Democratic watchman. (Bellefonte, Pa.) 1855-1940, July 01, 1921, Image 2

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    ~ Bull-Dog
The Adventures of a
Demobilized Officer Who
Found Peace Dull
Copyright by Gee. H. Doran Ce.
(Continued from last week.)
For a while he stared in front of
him, lost in his dream of pleasant |
anticipation ; then, with a short laugh,
he pulled himself together.
“Quite a few people have thought
the same, Captain,” he remarked,
“and there he is—still drinking hign-
“You say he was with a crowd of Lat a back enirdnce
revolutionaries last night. What do
you mean exactly?’
“Bolshevists, Anarchists, members
of the Do-no-work-and-have-all-the-
money brigade,” answered Hugh.
“But excuse me a moment.
A man who had been hovering
round cume up promptly.
“Four of ’em, Ted,” said Hugh in
a rapid undertone. “Frenchman with
| SR ia
“Righto, Old Bean!” Returned the
" Waiter, “but Don’t Hope for Too
a beard, a Yank, and two Boches. Do
your best.”
“Right-0, old bean!” returned the
waiter, “but don’t hope for too much.”
He disappeared unobtrusively into
the restaurant, and Hugh turned with
a laugh to the American, who was
staring at him in amazement.
“Who the devil is that guy?’ asked
the detective.
“Ted Jernmngham—son of Sir Pat-
rick Jerningham Bart. and Lady Jern-
ingham, of Jerningham hall, Rutland,
Euoglund,” answered Hugh, still grin-
ning. “We may be crude in our
methods, Mr. Green, but you must ad-
mit we do our best. Incidentally, if
you want to know, your friend Mr.
Potts is at present tucked between
the sheets at that very house. He
went there by airplane this morning.”
He waved a hand toward Jerry.
was the pilot.”
The American was shaking his head
a little dazedly.
little worry is; we've then got to stop
it— some old how. Now, does noth-
ing sort of strike you?” He looked
keenly at the soldier. “Revolution-
aries, Bolshevists, paid agitators last
night; international financiers this
evening. Why, the broad outline of
the plan is as plain as the nose on
your face; and it’s just the sort of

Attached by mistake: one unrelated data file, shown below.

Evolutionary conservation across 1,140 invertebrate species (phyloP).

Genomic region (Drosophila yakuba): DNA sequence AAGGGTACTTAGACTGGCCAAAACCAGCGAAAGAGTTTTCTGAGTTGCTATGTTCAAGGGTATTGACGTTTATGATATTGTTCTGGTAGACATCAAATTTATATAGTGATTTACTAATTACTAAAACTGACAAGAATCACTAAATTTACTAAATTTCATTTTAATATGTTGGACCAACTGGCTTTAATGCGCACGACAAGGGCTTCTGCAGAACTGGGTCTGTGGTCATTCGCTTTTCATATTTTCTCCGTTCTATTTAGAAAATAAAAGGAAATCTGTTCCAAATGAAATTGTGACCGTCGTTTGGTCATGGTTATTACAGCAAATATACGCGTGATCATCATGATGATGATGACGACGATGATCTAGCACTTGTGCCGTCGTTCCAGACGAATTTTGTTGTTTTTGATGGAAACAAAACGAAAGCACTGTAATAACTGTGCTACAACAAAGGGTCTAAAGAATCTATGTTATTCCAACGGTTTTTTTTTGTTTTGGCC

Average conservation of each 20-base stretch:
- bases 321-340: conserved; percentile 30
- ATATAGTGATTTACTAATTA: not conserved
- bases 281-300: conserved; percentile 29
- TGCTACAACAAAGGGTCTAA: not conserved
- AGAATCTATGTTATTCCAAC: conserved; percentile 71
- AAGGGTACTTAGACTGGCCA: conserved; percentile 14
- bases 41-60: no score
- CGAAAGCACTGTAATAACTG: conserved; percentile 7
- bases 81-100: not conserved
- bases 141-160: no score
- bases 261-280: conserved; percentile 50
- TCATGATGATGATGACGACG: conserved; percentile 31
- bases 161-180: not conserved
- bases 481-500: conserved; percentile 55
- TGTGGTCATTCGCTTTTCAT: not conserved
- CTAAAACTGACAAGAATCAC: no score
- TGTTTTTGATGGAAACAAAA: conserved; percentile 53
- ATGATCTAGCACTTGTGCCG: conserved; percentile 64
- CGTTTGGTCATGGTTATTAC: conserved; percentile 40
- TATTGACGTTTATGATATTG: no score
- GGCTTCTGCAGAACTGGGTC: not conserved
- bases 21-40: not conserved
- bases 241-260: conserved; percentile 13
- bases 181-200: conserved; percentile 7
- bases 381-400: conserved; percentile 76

game that man would love. . . .”
The detective stared thoughtfully at
the end of his cigar, and a look of
comprehension began to dawn on
Hugh’s face.
“Great Scott! Mr. Green,” he said,
“I'm beginning to get you. What was
defeating me was, why two men like
Peterson and Lakington should be
mixed up with last night's crowd.”
“Lakington ! Who's Lakington?”
asked the other quickly.
“Number Two in the combine,” said
Hugh, “and a nasty man.”
“Well, we'll leave him out for the
moment,” said the American. “Doesn’t
it strike you that there are quite a
number of people in this world who
would benefit if England became a
sort of second Russia? That such a
thing would be worth money—big
money? That such.a thing would be
worth paying through the nose for?
Jt would have to be done properly;
your small strike here, and your small
strike there, ain't no manner of use.
Swe gigantic syndicalist strike all over
your country—that's what Peterson's
playing for, I'll stake my bottom dol-
lar. How he’s doing it is apother mat-
ter. But he's in with the big finan-
clers: and he's using the tub-thump-
ing Bolghies as tools. Gag! It's a
“We've got to get |
busy on what your friend Peterson's
big scheme”— he puffed twice at his
cigar—"“a durned big scheme. Your
little old country, captain, is, saving
one, the finest on God's earth ; but she’s
in a funny mood. She's sick, like
most of us are; maybe she’s a little
bit sicker than a good raany people
think. Put I reckon Peterson's cure
won't do any manner of good, except-
ing to himself and ‘those b.amed cap-
italists who are putting up the dol-
“Then where the devil doer Potts
come in,” eaid Hugh, who had Hs
tened intently to every word the Am-
erican had said. “And the duchess of
Lampshire’s pearls?”
“Pearls!” began the American, when
the restaurant door opened suddenly
and Ted Jerningham emerged. He
seemed to be in a hurry, and Hugh
half rose in his chair. Then he sat
back again, as with miraculous rapid-
ity a crowd of infuriated head waiters
and other great ones appeared from
nowhere and surrounded Jerningham,
Undoubtedly this was not the way
for a waiter to leave the hotel—even
if he had just been discovered as an
impostor and sacked on the spot. And
undoubtedly if he had been a waiter,
this large body of scandalized beings
would have removed him expeditiously
ttrough some secret buttery-hatch,